Dance celebrates Buddha
ROUNDHOUSE Bharata natyam originated in India long ago, but this rare performance is a piece of Canadian choreography
u n i q u e s tyl e of d a n ce called bharata natyam that originated in India thousands of years ago is coming to The Roundhouse for four rare performances.
The performances are unusual b e c a u s e t h e wo rk b e i n g p e r - formed, The Temptation of Buddha, isn’t an ancient piece of choreography from India’s past. It’s a work created here in Canada.
Jai Govinda is both the show’s choreographer and its conceptual creator. He’s a practising Hindu who said he was drawn to the story of Buddha being tempted by Mara, the personif ication of death, from his path of reaching nirvana through meditation.
Govinda said Buddha’s story has echoes of his own religious upbringing in Quebec. He was born Benoit Villeneuve in Quebec City but found himself drawn to bharata natyam after beginning his dance career with Les Grand Ballet Canadiens.
“I think that for myself born in a staunch Roman Catholic family, a n d h av i n g p ra c t i s e d H i n - duism for the past 20 years, I find something very appealing in Buddhism — even though I don’t call myself a Buddhist,” he said.
It isn’t an accident, he said, that the title of his work recalls a simi l a r s t o r y a b o u t Je s u s C h r i s t which was portrayed on the silver screen by Martin Scorsese in his The Last Temptation of Christ.
Govinda said his version of The Temptation of Buddha isn’t about preaching about Buddhism. It’s about using a story about Buddha to create an hour-long performance of bharata natyam.
He draws a comparison between The Temptation of Buddha and traditional ballets such as Giselle or Swan Lake. There’s a story line in all of them — but still lots of opportunity for pure dance. “Bharata natyam is a movement language that can be used for anything,” he said.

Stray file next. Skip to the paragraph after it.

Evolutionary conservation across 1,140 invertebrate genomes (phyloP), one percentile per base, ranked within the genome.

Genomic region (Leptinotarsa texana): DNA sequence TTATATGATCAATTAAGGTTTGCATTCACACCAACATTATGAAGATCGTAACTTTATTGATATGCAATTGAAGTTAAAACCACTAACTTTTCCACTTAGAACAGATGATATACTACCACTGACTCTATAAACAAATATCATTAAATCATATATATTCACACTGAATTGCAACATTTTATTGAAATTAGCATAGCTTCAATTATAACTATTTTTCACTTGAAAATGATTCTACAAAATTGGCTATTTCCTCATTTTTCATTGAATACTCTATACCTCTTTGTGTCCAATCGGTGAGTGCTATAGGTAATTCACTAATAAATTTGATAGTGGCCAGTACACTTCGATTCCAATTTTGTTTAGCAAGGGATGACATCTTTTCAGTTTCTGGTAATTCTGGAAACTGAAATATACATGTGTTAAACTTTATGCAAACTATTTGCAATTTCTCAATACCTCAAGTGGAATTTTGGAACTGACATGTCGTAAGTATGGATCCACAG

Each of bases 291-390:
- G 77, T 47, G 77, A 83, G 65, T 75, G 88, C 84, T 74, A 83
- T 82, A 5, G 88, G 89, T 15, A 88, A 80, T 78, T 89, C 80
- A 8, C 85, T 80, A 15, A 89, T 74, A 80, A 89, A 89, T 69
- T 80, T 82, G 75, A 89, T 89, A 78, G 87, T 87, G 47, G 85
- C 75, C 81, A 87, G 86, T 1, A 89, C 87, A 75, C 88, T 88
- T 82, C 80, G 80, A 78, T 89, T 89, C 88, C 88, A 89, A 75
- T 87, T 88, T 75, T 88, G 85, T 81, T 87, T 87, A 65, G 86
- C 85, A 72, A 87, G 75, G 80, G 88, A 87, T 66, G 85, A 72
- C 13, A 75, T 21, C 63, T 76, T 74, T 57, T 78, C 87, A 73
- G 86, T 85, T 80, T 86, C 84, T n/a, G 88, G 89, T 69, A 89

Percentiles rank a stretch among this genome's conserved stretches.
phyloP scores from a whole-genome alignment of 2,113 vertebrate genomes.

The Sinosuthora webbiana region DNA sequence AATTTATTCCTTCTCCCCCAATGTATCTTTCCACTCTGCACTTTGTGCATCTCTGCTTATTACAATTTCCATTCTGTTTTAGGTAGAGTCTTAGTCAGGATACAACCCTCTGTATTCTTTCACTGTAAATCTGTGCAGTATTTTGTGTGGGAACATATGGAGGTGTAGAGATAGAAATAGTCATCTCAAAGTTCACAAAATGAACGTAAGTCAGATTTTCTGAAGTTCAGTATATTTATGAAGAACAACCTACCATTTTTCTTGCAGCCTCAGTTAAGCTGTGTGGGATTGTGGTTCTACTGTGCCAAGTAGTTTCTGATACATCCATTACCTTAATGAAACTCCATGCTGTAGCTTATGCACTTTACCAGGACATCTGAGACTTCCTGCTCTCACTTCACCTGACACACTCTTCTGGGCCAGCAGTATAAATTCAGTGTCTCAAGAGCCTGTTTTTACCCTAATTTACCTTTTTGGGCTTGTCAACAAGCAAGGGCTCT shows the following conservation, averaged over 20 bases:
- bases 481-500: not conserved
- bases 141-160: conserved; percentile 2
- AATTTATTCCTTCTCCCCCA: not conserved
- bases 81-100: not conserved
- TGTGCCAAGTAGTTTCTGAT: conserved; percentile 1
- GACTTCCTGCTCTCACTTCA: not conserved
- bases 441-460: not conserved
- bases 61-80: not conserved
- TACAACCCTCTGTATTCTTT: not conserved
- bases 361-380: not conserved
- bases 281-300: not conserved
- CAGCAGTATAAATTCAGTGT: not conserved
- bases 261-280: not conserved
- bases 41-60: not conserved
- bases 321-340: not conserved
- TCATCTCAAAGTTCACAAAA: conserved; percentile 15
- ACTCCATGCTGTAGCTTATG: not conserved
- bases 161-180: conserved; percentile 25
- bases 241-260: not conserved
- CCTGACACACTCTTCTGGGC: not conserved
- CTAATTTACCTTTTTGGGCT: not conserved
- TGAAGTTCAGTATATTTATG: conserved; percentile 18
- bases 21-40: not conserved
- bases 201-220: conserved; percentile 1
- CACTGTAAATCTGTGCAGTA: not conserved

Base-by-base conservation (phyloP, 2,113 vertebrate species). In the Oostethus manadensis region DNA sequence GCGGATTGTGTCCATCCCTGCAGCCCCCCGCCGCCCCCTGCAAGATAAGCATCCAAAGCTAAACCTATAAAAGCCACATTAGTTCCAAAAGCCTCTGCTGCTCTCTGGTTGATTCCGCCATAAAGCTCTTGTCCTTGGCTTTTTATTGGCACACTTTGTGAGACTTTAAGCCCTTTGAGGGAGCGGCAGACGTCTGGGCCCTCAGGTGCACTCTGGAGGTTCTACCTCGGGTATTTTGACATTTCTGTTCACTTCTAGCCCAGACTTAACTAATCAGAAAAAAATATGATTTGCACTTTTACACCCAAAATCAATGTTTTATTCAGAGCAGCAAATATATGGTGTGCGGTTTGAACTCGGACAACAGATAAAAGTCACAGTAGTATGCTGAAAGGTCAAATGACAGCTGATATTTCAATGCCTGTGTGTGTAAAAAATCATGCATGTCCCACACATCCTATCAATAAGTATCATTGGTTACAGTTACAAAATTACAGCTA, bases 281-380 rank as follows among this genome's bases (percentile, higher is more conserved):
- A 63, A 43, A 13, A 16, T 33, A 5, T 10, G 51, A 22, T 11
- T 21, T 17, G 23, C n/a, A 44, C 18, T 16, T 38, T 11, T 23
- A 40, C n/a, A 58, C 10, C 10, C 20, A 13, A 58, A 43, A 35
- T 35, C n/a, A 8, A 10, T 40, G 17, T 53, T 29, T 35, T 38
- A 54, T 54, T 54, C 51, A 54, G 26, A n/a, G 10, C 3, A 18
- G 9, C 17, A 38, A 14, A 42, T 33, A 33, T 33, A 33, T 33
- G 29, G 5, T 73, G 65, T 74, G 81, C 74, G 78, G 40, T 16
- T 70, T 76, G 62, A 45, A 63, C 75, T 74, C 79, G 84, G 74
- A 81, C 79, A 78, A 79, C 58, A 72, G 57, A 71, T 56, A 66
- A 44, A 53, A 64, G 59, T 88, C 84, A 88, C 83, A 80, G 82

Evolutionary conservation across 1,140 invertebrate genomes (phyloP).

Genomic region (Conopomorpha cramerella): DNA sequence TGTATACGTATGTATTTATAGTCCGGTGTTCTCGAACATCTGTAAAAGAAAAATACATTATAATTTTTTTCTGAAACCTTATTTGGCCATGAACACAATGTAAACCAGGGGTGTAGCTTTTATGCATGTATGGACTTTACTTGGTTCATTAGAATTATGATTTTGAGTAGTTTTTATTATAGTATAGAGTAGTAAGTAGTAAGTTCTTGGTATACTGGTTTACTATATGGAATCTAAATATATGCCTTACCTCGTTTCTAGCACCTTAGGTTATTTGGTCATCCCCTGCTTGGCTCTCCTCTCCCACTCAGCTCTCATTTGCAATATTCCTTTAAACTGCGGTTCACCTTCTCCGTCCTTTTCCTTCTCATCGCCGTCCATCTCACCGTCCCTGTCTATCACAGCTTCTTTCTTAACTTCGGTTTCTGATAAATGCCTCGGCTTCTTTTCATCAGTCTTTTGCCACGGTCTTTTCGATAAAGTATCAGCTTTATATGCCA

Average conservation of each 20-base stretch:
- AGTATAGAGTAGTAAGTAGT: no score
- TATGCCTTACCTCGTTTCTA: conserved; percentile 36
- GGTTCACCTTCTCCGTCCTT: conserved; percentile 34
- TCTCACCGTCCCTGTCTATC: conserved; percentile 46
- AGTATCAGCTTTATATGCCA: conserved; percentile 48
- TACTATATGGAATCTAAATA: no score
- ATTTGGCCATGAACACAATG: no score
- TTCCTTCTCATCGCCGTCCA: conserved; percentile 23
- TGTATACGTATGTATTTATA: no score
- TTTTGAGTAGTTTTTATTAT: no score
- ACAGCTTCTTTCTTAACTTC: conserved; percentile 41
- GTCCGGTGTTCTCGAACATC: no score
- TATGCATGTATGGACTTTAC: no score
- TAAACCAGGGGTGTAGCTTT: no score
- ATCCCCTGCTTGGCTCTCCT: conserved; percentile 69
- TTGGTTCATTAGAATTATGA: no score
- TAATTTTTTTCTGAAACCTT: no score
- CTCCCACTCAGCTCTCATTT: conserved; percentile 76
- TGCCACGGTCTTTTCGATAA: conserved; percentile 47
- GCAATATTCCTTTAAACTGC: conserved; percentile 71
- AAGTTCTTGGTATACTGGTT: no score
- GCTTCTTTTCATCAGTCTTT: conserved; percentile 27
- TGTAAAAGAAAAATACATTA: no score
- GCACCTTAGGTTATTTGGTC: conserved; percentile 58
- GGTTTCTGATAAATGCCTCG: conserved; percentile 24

Govinda said that his work is an interpretation of Buddha’s temptation based on a sanskrit text by Asvagosha called Acts of Buddha.
The story starts with the birth of Buddha. An astrologer arrives at the palace, which has been decorated to welcome the newborn child, and predicts the child will be a king — but of a much different kind, one whose realm is spiritual not temporal.
From Buddha’s birth, the dance jumps ahead in Buddha’s life to the time when he’s meditating to achieve nirvana — considered by Buddhists to be the highest state of consciousness. Mara arrives with his five arrows — each one representing one of the five senses — to sidetrack Buddha.
The earth t re m bl e s a n d the wind blows, but Buddha isn’t deterred. In desperation, Mara pulls out all the stops. He calls on his three daughters — Rati, Thirshna, and Aarati — to continue the assault. The three dancers tempt Buddha with love, then power, fame, and prestige followed by the pleasures of the senses.
Buddha remains on his path. When he reaches nirvana, he gets up and puts one foot towards the holy city of Benares and sets in motion the wheels of dharma — Dating back at least 2,000 years, bharata natyam is a dance form traditionally handed down over the centuries by male teachers called
female ritualistic dancers called performed in the temples of south India. By the early 20th century, the art form was in decline. But a revival in India’s cultural heritage led to bharata natyam moving out of the temples and on to the stage. Now it is performed by both men and women and has grown in popularity not only throughout India but around the world. More information at www.mandalarts.ca the teachings that lead to enlightenment.
The Temptation of Buddha ends with tillana, a pure dance number that celebrates Buddha’s victory over Mara and his temptations.
To help members of the audience understand what’s going on, the program explains each of the work’s 15 scenes.
Throughout the performance, Buddha isn’t represented on stage as a dancer. Instead, he’s often portrayed on one of the projected images called thangkas (pronounced tunkas). The thangkas are direct from Thangde Gatsal Studio in Dharamsala, the exiled home in India of the Dalai Lama and Tibetan Buddhism. The studio is trying to preserve the art form by training a new generation of Tibetan refugees as thankga painters.
Projection concept and design is by jamie griffiths.
Original carnatic music by Vidyasagar Vankayala will be performed by a fourmember orchestra. The six dancers are Rena Boggaram, Ishwarya Chaitanya, Vidya Kotamraju, Priya Kumar, Ashika Narayan, Kiruthika Rathanaswami.